"Right after a race, I check my blood sugar and put my insulin pump back on. If it's high I'll correct (by adjusting the insulin flow) and if it's low I'll grab something to drink like a Gatorade (for quick sugar intake)," Hall said. "But other than that I'm just like any other runner, I think."

Perhaps, but few put their bodies through what Hall does in preparing for a meet.

Covering a 3.1-mile course usually takes her more than 30 minutes, long enough for her glucose level to rise or fall dramatically. As is the case with many diabetics, extreme heat can cause her glucose level to raise so Hall said the early-season races are the toughest. Exercise burns sugar naturally, however, so she has to make sure her reading is high enough at the starting line to maintain a healthy level for the duration of the race. Stress, which most competition perpetuates, also can lead to inflated glucose levels and further complicates the balancing act.

"I try to keep it about 180-240 before I run," Hall said even as she acknowledged that intentional high readings are never recommended. "If it's in that range when I go out, I don't seem to have any problems."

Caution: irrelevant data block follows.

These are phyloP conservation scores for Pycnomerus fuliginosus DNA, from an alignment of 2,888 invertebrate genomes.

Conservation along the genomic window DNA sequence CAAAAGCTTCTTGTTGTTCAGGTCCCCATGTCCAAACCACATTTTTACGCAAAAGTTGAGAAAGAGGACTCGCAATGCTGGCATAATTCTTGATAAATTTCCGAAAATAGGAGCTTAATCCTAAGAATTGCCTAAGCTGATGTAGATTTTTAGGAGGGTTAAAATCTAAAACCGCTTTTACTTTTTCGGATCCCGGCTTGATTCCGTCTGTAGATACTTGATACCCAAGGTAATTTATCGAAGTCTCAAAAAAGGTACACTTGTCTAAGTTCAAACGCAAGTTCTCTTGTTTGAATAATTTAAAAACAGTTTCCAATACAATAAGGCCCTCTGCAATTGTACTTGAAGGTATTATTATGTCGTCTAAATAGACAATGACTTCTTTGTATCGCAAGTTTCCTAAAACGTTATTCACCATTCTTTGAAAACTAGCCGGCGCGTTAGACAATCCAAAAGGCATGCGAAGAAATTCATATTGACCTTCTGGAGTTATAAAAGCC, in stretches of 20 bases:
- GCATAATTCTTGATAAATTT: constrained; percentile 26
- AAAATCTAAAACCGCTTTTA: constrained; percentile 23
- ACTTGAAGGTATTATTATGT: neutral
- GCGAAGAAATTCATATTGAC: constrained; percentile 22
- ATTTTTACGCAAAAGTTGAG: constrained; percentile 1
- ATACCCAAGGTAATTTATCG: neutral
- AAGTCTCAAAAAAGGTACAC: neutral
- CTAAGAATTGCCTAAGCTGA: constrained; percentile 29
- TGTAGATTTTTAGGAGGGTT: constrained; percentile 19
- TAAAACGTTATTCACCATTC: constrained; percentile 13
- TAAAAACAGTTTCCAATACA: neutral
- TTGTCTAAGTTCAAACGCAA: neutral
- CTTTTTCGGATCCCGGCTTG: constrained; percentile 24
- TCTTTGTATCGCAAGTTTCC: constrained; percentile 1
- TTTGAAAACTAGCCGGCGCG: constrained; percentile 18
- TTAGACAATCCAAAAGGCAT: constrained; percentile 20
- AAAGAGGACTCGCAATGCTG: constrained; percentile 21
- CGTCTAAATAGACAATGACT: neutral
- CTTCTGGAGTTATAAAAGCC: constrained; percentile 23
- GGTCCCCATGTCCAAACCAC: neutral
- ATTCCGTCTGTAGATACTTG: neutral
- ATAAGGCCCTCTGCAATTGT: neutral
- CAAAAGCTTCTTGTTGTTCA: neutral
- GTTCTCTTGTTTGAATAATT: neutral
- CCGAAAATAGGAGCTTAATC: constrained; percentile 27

Left unchecked, high glucose levels can lead to complications such as heart and kidney disease and blindness. Coma, amputations of the lower extremities and even death can follow in severe cases. Low glucose levels have a more immediate effect and the symptoms include sweating, trembling and confusion. Glucose levels that dip dangerously low can throw a person into shock.

"Low is the worst, definitely," Hall said.

Diagnosed 10 years ago, Hall is managing her diabetes as best she can and otherwise is living the life of any ordinary teen. She's a basketball cheerleader in the winter, lists math and art as her favorite subjects and is weighing her college options as a 4.0 student.